An emphasis on local work “is an incredibly important gap in terms of the art collections of the city, someone really looking at Chicago art in-depth,” Thurow told Crain’s in August, when news of his gift was made public. “That’s not the MCA’s or Art Institute’s mission.” Thurow declined to disclose the appraised value of the donation.

Overall, Widholm plans to build a collection that spans from the modern era to emerging artists and include international art as well. “It’s important to integrate Chicago artists into several histories that run parallel with each other,” she says.

Widholm has the art to make that happen. Now she needs the money. “Funding is a top priority,” she says.

The museum gets about $500,000 a year from the university, which has an annual budget of about $500 million. A small endowment gives Widholm $25,000 a year to acquire new work. Grants help, too: $15,000 from Alphawood Foundation will underwrite “One Day This Kid Will Get Larger,” a show opening Jan. 26 in which emerging contemporary artists of color explore issues concerning AIDS. DePaul Art Museum stages four to six exhibits a year, each for three months.

 - DePaul Art Museum

DePaul Art Museum

A few million dollars extra would enable Widholm to hire a full-time education and outreach director, and boost marketing and advertising as well.

The museum opened in 1987 in a single room in McGaw Hall on DePaul’s Lincoln Park campus, then moved to the university’s library in 1992. It is now housed in a three-story, 15,000-square-foot space on campus and draws about 12,000 visitors a year. An outreach director could plan programming to draw more people, especially locals, to the museum, says Widholm, who has a master’s in art history, theory and criticism from the School of the Art Institute of Chicago.

“We are very much a place to build a community—programming is a key way to make people feel welcome,” she says. “Studies have shown that art museums are a social experience. People go to hang out.”

Widholm will launch a private-donor initiative, the museum’s first, in the next few months. She is also building an advisory board and an alumni board, and plans a director’s circle of major funders.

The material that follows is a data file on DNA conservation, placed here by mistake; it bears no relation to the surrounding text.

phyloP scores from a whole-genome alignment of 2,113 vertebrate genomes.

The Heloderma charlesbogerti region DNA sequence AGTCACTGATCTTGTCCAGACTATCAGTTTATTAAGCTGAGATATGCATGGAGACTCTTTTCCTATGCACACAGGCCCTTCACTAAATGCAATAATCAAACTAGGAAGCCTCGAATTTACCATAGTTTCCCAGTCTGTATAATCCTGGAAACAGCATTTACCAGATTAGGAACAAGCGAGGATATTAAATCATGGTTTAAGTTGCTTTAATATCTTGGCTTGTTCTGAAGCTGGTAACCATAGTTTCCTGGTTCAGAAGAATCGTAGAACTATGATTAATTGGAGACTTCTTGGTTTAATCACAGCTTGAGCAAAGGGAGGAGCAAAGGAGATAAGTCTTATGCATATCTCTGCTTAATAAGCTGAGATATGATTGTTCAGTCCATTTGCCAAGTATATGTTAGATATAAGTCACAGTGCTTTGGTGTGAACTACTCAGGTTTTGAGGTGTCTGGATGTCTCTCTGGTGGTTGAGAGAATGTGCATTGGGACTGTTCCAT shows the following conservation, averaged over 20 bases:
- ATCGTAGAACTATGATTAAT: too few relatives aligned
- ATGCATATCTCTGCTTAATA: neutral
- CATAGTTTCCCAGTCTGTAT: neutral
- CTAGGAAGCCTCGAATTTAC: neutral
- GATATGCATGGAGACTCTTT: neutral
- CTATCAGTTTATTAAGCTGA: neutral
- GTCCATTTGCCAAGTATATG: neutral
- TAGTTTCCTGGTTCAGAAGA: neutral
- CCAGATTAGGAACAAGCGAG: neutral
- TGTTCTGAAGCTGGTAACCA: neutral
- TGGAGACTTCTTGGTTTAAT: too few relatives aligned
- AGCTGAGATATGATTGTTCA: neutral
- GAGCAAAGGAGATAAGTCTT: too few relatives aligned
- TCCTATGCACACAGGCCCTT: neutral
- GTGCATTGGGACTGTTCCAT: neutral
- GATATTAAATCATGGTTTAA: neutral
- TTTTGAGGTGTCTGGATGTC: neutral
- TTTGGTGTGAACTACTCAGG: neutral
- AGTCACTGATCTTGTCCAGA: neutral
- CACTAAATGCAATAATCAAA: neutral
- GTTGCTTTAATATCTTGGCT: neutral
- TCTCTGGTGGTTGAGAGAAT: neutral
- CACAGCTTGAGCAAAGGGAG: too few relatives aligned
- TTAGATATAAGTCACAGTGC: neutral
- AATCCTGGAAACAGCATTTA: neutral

To date, Belverd Needles and his wife, Marian Powers, have supported the museum mostly with gifts of art. “I don’t see why we couldn’t be successful in raising money,” says Needles, EY distinguished professor of accountancy at DePaul, who has been involved with the museum since the mid-1990s. “It’s not the MCA or the Art Institute, but we have a beautiful building, a highly motivated staff, university support and successful graduates,” he says.

Widholm’s MCA background will help her court the donors she needs to catapult DePaul Art Museum into elite territory. “When you’re a curator for a major institution like the MCA, you build up community credit,” says Tony Karman, president and director of Expo Chicago, which opens Sept. 22 at Navy Pier. Widholm has a reputation as “an able, smart, effective curator, a wonderful person to work with,” he says. “That’s why doors are opening.”

DePaul hired Widholm to “take (the museum) to the next level,” says the Rev. Ed Udovic, vice president for teaching and learning resources at the university. Widholm replaced Louise Lincoln, who retired after 17 years.

Lincoln “professionalized the operation,” cataloging works and organizing what was once chaos, Udovic says. She also oversaw the new building, which opened in 2011 and cost $7.8 million. University capital funds covered the cost.

All in all, that’s a good foundation for Widholm to build on. “I have this vision that people think of us as part of their daily life,” she says. “If you’re walking home, you just pop in.”

DPAM is now on ARTSY

November 2, 2016

ARTSY is an online hub for contemporary art lovers. Follow your favorite artists, galleries and art museums- and now DPAM too! Check it out.

 

Chicago Museum Week

October 11, 2016

Recent Gift to DePaul Art Museum

August 22, 2016

CHICAGO — Collectors and artists in Chicago who are seeking to build a legacy of the city’s modern and emerging artists are finding a home for artwork in the DePaul Art Museum’s collection. Located on DePaul University’s Lincoln Park Campus, the museum recently acquired more than 100 works by Chicago-based artists, underlining its commitment to curate, exhibit and collect art from the local community.

Collector Chuck Thurow donated the 114 works by 59 Chicago artists to the DePaul Art Museum’s permanent collection, strengthening the museum’s hometown focus that positions Chicago as a global city. The works include paintings, photography, sculpture, drawings and other works on paper.